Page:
She had played me for a sucker, planning her next steps in seclusion, giving me almost no time to react and plead my case along the way.

“Here’s how it’s going to work,” I started, with venom lacing each word for full effect, “you get on that plane, I pack my shit and leave. I don’t give a fuck about the rent, about the car payments, anything. If you get on that plane, everything we have here is fucking over. You understand that?”

Tears came quickly for her, and for the first time I think she understood that she was at a point of no return. “Don’t you trust me?” was the only thing she could muster.

I started crying. Lightly at first, still trying to feel more angry than anything, but then was bawling with a purpose. I took her around the waist and pulled her close. “How can I trust you with everything that you’ve done to us, everything you’ve done to me?” I was sobbing, and for the first time I really knew she was leaving.
And for the first time, I think she really knew I was leaving too.

“I’ll call you every day out there, and I won’t do anything to ruin our marriage, I promise.”

Promises, promises.

“I’m not going to take your calls. If you go, you can do whatever you want because you’re not going to find me here when you get back.”

Less than two weeks later, when her father came to take her to the airport she pleaded with me one last time to let her come back to our house, our life, and what love we might still have left together. It wasn’t the last time we would shed tears together, and certainly wasn’t truly our final separation, but that night is marked in my mind as a point of closure, the night I knew with absolute certainty that I had to be the one to leave. I didn’t have an airplane, a European destination, or anyone waiting for me on the other side. I was the one whose future was obscured by clouds, and on whose shoulders the rebuilding would ultimately begin.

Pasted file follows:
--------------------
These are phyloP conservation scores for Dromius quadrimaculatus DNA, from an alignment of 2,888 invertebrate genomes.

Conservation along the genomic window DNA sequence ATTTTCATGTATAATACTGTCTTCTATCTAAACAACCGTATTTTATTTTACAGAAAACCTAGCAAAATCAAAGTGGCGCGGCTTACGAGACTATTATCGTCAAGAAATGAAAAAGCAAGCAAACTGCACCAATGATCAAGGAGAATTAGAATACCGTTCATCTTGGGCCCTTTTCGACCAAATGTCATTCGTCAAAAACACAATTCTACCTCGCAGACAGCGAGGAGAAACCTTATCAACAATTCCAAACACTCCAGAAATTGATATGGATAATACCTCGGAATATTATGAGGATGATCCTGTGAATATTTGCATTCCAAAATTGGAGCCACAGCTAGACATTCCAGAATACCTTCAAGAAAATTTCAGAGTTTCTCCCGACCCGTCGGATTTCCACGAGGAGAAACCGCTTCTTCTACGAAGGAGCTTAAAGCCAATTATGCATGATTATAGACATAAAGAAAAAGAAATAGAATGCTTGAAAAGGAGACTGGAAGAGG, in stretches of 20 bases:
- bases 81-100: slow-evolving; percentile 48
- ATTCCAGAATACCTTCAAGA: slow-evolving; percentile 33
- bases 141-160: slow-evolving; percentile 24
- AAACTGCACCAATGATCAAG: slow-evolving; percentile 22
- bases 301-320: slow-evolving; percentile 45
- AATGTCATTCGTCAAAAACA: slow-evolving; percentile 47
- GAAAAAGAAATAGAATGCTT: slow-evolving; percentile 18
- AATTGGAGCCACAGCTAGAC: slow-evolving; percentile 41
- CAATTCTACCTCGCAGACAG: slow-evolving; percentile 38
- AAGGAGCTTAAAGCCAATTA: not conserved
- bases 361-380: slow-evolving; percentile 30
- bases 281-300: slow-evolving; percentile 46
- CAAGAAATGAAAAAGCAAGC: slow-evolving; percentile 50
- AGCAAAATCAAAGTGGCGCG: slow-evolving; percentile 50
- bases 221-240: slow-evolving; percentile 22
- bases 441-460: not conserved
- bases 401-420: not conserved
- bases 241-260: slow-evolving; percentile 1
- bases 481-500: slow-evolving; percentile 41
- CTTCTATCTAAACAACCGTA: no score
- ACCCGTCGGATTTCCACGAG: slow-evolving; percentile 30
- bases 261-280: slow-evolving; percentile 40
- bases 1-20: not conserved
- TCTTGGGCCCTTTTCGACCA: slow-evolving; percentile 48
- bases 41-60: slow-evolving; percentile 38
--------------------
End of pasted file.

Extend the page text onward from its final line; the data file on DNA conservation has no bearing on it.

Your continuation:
I let her go, and never have regretted keeping my final promise to her.

I rode out the storm and watched her carry herself out over the ocean, surveying the damage left behind in her path. As I look over what’s left, my life was not littered with true rubble or visible scars and bruises. Where Hurricane Jeanne took her toll is in my inability to see the light. Because of her, I keep one eye always over my shoulder, looking and squinting into the horizon, doing everything I can to fashion storm clouds out of thin air. She took that away from me. The serene and quiet moments of my life are now shrouded by an irrational fear of impending doom and failure.

October 2004:

She created all of this. Jean.

Despite it all, I really do miss her badly.

BG is a blogger from Michigan whose favorite color is blue, enjoys long walks on the beach, and hopes to use this platform to promote world peace and awareness of nut cancer.

My 9/11

By Kristie © 2004

Unfortunately, I would have remembered 9/11/01 even if it wasn't the day of the most heinous act of terrorism ever ever.